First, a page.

People who sat beside each other in the pews every Sunday for decades were actually encouraged to communicate about their faith, to get to know each other - to shake hands at the sign of peace. (My grandfather found that abhorrent at first, but to his credit, began to see what that actually meant.)

    The psychologically damaging fire and brimstone sermons and retreats which terrorized Catholics were stopped, by and large, and love was preached - not Hell!

    At midday today, the Vatican announced the new Bishop of Aberdeen, a man who has never served for even half an hour as a priest in an actual PARISH. An Anglican who became a Catholic at the age of 18, was ordained and immediately asked permission to say Mass in Latin every day. He was granted that permission. I have no problem with that. How he lives his spirituality, cloistered in Pluscarden Abbey is his own business. But to make him the new Bishop??????????

    It actually says it all. We dont need to guess any longer at what Ratzinger's agenda really is. Pax vobiscum, brother!

  • Comment number 92.

    This comment was removed because the moderators found it broke the house rules. Explain.

  • Comment number 93.

    Not sure why #92 was modded, but the bare bones, directed at Theo, was that sexual abuse is defined by the NSPCC as:

    ...when a child or young person is pressurised, forced or tricked into taking part in any kind of sexual activity with an adult or young person. This can include kissing, touching the young person's genitals or breasts, intercourse or oral sex.

    So, the Anglo-Indian phrase forcible kissing is a recognised form of sexual abuse over here as well. There's kind of a clue in the words.
  • Comment number 94.

    OK grokesx;

    This means we're left only with a suggestion, that if an ideologically motivated survey wanted to portray an entire people as having, as it were, "out-moded" "disciplinarian" attitudes towards parenting and education, they could exploit the NSPCC's definition, in order to find that a high proportion of parents "sexually abuse" their children - in virtually any country in the world. The fact that they came up with such a ludicrously inflated figure as 53%, in itself, as far as i can see, should make any normal person smell a rat.

  • Comment number 95.


    Of course, normal people, defined, naturally, as everyone who thinks exactly like you, are bound to see ludicrous inflation of figures in an Indian government report. Funnily enough, though, it has not, as far as I know, been seriously challenged in India since its publication 4 years ago. Maybe normal people in India know more about the subject than you do and know what sexual abuse is.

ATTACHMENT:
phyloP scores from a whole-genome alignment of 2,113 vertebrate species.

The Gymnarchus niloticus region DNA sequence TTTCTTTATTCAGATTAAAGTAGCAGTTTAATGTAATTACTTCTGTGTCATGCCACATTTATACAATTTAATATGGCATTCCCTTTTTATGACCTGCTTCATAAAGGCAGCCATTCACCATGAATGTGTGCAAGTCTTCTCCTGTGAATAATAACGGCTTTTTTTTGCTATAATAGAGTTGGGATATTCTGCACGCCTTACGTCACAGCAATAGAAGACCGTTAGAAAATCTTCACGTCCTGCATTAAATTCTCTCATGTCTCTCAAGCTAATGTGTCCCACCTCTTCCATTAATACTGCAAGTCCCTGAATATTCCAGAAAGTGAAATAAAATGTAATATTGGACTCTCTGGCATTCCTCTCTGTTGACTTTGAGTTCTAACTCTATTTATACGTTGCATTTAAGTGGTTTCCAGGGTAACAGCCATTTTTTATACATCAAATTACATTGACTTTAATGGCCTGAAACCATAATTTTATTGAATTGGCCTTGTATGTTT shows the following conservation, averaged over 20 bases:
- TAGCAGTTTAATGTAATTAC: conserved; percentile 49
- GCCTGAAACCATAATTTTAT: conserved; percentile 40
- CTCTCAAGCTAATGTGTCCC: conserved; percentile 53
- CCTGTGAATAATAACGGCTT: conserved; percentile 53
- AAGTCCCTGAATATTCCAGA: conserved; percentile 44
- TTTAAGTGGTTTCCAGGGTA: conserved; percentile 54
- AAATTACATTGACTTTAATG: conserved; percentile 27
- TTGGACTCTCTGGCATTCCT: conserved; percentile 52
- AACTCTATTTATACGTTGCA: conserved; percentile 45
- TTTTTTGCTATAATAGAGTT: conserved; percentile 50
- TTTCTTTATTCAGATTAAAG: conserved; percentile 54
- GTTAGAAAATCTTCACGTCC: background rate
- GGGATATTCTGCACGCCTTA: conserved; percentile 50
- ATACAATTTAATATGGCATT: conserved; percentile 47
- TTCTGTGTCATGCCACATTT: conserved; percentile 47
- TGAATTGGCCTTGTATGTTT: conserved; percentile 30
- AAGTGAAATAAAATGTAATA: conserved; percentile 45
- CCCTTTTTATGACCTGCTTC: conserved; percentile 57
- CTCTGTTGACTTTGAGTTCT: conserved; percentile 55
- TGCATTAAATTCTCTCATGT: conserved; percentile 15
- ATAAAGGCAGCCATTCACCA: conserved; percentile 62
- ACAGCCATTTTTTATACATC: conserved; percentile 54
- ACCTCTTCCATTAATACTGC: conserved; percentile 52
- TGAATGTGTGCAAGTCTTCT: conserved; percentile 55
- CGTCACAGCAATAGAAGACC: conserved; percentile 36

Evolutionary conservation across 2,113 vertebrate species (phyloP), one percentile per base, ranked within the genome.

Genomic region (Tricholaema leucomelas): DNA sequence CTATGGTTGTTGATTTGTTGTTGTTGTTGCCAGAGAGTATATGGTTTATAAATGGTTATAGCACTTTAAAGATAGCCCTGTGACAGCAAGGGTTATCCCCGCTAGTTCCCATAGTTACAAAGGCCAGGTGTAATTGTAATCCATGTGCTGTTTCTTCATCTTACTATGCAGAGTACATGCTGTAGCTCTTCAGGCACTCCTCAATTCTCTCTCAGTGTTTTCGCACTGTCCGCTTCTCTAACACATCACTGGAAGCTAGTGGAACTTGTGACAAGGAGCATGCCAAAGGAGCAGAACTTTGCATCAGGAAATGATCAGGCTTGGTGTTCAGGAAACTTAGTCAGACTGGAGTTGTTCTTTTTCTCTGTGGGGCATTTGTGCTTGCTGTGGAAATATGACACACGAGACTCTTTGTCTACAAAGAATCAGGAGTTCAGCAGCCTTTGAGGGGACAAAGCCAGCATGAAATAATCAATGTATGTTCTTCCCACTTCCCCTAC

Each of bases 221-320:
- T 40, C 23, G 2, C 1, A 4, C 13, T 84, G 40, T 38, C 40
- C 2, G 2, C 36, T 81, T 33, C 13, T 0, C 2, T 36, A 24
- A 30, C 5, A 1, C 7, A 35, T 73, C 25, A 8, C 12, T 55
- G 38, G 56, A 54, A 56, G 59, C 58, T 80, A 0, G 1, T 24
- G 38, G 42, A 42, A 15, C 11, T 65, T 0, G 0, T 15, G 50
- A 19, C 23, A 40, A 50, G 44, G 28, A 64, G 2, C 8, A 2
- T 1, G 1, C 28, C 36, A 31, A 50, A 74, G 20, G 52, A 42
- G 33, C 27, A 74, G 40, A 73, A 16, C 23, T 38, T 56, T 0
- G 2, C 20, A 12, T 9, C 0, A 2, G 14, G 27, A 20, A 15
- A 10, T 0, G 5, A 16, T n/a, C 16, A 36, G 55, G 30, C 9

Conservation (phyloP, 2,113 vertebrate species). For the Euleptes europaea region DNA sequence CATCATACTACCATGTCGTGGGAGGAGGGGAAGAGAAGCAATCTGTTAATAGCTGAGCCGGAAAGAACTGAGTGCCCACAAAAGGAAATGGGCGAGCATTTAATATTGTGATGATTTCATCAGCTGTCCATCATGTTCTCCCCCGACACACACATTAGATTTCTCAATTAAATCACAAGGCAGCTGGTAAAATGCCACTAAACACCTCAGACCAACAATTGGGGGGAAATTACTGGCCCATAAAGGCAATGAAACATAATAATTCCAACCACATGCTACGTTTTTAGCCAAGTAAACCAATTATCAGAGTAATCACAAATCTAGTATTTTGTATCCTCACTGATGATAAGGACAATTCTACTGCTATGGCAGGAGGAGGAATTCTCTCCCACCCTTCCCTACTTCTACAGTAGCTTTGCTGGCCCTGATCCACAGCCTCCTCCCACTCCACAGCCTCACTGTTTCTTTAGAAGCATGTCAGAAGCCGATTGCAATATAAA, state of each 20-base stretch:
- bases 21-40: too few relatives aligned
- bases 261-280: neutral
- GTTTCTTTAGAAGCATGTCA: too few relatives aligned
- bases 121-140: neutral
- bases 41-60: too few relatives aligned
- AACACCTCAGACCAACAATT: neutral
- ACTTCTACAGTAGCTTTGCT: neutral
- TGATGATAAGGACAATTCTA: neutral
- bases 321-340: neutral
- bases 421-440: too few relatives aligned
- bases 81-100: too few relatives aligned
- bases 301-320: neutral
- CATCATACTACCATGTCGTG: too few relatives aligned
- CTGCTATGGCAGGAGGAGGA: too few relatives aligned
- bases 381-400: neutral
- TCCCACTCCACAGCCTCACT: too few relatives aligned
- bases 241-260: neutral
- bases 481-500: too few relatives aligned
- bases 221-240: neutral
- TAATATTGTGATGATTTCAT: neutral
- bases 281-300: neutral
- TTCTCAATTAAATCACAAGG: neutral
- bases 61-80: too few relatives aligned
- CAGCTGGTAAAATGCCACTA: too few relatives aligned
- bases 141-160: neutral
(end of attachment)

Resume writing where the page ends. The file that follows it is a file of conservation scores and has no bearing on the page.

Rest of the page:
• Comment number 96.


    Would that be in the same way that an Indian government agency (evidently under the influence of trendy western theories) knows all about corporal punishment?;

    "Even a slap is detrimental to the child's right as grievous injury. There are no gradations since it must be seen that condoning so called small acts actually lead to gross violations."

    Are there "no gradations" in child sexual abuse either? Is "forcible kissing" (by a parent) the same as rape?

    Recalling mscracker's brilliant phrase;

    "Figures can't lie, but liars can figure".

  • Comment number 97.


    And to use another phrase, debating you is the gift that keeps on giving.

    Bravely standing up against evil forces to defend the right to beat children.

  • Comment number 98.


    Bon soir!

    "Your last post really doesnt do you any justice."

    Blimey - that's not very promising, when the last thing you wrote was;

    "I havent read one solitary post of yours which shows an ounce of compassion."

    The thing is though, er, the bit about Che Guevara was meant to be a joke. In fact, it was supposed to have been part of a sort of 'double-barrelled' joke, but the moderator wouldn't let me fire the second barrel as i'd loaded it, so instead i just stuffed it with the thing about married men.

    About your post;

    "The psychologically damaging fire and brimstone sermons and retreats[...]love was preached - not Hell"

    Why did Jesus accept such a cruel, "shameful", 'excruciating' death, if not to SAVE us? Throughout the Gospels He gives us a promise of eternal life - in conjunction with a warning about eternal death. What otherwise are we to make of the rich man and Lazarus? When the message is watered down it doesn't primarily make

    "people who sat beside each other in the pews every Sunday for decades [talk] about their faith, to get to know each other"

    - it makes them spend their Sundays doing things that seem more important, like washing the car, or visiting the local carpet warehouse.

  • Comment number 99.

    The following appeared recently in the N Y Times. Note the final paragraph from Diarmud Martin,

    "Nobody could have read what I read and not did what I did."

    Yes they could, Diarmud. Ratzinger did.


  • Comment number 100.


    The title of the article works on so many levels,

    "An Archbishop Burns While Rome Fiddles"

    I think the article shows that the mainstream hierarchy of the catholic church, in either Rome or Ireland, have still not got it.